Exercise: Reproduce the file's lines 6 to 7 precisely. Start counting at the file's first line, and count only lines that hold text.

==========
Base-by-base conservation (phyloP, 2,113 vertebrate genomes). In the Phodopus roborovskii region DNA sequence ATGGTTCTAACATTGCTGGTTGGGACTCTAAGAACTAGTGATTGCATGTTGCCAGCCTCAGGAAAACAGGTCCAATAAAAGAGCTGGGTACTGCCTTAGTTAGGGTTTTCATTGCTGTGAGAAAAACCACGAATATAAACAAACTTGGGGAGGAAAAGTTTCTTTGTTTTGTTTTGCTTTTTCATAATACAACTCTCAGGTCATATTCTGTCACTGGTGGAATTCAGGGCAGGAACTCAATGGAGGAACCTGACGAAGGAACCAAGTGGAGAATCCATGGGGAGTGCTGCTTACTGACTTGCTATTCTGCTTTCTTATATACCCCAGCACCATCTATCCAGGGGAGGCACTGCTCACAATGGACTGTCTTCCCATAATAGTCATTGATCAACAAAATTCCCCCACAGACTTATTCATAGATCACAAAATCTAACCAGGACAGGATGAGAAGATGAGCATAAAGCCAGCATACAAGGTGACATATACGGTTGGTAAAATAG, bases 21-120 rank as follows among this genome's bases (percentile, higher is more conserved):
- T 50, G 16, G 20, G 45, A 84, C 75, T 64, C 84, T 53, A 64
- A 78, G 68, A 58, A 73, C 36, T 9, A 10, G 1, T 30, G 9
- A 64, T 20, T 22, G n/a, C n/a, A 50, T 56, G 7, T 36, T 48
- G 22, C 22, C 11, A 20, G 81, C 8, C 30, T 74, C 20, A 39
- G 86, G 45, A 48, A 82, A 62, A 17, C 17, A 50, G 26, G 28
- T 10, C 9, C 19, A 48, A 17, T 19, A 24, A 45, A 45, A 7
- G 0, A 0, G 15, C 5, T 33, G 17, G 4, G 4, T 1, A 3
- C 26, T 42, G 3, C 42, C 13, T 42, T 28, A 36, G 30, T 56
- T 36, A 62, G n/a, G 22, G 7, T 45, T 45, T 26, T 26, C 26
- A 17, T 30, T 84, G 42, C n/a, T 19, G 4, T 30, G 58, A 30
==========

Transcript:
- G 86, G 45, A 48, A 82, A 62, A 17, C 17, A 50, G 26, G 28
- T 10, C 9, C 19, A 48, A 17, T 19, A 24, A 45, A 45, A 7